October 5, 2016
Thomas Campanella to present Ekdahl Lecture for College of Architecture, Planning & Design
The Ekdahl Lecture, a part of the College of Architecture, Planning & Design's 2016 Distinguished Lecture Series, will present Thomas Campanella, at 4 p.m. Wednesday, Oct. 12, in Forum Hall at the K-State Student Union.
Campanella's presentation, "American Curves: Nature, Race and the Origins of the Modern Highway," is free and the public is invited.
"We tend to associate the emergence of the American expressway with the Eisenhower era and the interstate highway program. But the origins of the modern motor road date back much further, to a series of parkways built in Westchester County, New York in the 1920s," Campanella said. "The first of these, the Bronx River Parkway, was begun not as a road but as an effort to restore a terribly polluted waterway, led by one of the most problematic figures in American environmental history, Madison Grant."
Campanella's talk will explore the roots of the modern American highway, examine the individuals who brought it into being and unpack the design ideals that helped shape an infrastructure that would change the world.
Campanella is a historian of city planning and the urban built environment. He teaches at Cornell University and writes about the culture-space nexus in a variety of contexts, seeking to explain the manifold agents, actors and forces that have shaped urban landscapes around the world. Though primarily an Americanist, he also has studied and written about the extraordinary growth of Chinese cities in the post-Mao era.
Campanella has received Guggenheim and Fulbright fellowships, and is a fellow of the American Academy in Rome and the James Marston Fitch Foundation. His books include "The Concrete Dragon: China's Urban Revolution and What It Means for the World," 2008, and "Republic of Shade: New England and the American Elm," 2003, winner of the Spiro Kostof Award from the Society of Architectural Historians.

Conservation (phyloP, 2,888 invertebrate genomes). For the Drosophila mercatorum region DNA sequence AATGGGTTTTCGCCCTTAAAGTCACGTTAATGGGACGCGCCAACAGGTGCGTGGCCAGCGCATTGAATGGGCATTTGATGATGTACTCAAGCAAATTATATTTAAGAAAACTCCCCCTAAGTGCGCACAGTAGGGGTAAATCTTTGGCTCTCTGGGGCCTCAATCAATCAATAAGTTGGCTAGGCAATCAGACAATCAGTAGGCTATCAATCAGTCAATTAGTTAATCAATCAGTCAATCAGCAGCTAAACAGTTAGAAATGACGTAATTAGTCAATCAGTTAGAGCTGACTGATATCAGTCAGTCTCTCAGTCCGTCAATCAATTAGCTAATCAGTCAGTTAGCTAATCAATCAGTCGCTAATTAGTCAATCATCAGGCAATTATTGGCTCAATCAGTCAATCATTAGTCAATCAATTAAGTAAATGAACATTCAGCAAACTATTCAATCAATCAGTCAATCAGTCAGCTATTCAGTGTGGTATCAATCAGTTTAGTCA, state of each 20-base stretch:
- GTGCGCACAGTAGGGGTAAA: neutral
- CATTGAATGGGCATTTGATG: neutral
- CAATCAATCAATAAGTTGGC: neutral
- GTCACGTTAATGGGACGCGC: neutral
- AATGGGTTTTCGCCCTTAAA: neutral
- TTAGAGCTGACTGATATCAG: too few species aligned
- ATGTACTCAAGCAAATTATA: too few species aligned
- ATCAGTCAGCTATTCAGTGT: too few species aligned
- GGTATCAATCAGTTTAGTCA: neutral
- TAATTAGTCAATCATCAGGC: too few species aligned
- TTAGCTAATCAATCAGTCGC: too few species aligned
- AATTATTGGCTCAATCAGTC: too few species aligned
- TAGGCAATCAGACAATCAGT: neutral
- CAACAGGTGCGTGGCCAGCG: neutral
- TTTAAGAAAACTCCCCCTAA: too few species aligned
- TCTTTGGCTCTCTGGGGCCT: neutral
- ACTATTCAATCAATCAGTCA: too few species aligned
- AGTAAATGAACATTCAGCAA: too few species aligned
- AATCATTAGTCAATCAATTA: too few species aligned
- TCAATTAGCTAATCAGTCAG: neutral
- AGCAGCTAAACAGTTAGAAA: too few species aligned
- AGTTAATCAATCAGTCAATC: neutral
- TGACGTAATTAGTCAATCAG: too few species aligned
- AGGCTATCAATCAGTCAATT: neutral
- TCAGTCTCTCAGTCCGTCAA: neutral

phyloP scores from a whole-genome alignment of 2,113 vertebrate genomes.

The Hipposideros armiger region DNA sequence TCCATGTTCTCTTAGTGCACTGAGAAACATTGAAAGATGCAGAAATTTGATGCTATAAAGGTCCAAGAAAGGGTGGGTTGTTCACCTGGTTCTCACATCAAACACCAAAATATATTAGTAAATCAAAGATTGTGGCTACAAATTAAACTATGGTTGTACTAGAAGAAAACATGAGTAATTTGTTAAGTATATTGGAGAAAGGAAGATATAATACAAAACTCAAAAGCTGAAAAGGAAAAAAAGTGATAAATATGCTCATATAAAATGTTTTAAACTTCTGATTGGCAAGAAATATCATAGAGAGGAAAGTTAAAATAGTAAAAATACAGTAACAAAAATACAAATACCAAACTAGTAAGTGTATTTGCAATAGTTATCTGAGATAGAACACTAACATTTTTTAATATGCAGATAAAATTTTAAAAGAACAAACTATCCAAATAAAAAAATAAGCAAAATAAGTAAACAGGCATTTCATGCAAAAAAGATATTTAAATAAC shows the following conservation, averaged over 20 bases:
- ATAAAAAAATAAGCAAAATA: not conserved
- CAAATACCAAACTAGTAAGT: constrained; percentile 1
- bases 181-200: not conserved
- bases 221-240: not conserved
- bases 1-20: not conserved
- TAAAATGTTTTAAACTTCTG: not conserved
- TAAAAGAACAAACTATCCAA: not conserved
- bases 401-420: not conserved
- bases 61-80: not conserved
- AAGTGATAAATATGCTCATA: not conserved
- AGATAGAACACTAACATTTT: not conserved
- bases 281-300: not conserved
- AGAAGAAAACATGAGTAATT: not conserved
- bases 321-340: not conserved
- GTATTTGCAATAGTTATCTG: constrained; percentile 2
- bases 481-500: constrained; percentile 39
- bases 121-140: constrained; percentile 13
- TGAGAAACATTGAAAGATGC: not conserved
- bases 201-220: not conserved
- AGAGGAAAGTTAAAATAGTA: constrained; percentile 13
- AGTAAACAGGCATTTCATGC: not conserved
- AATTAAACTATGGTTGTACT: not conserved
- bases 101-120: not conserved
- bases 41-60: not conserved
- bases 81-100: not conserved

He has held visiting appointments at Columbia University, Harvard Graduate School of Design, Nanjing University and the Chinese University of Hong Kong. Campanella received a doctorate from the Massachusetts Institute of Technology, a Master of Arts in Liberal Studies from Cornell, and a bachelor's degree from SUNY College of Environmental Science and Forestry.
Founded more than 35 years ago as a memorial honoring Topeka architect and university alumnus Oscar Ekdahl, the Ekdahl Lectures bring practitioners, teachers, critics, theorists and artists to campus for interaction with students, faculty and alumni. The lecture series focuses on issues affecting the quality of the physical environment and the leadership roles played by the speakers. The purpose of the series is to inform and challenge as well as to reinforce and complement the educational programs of the College of Architecture, Planning & Design.
The APDesign Lecture Series is funded in part by the K-State fine arts fee with support from the Ekdahl family. American Institute of Certified Planners members can earn certification maintenance credits for this event.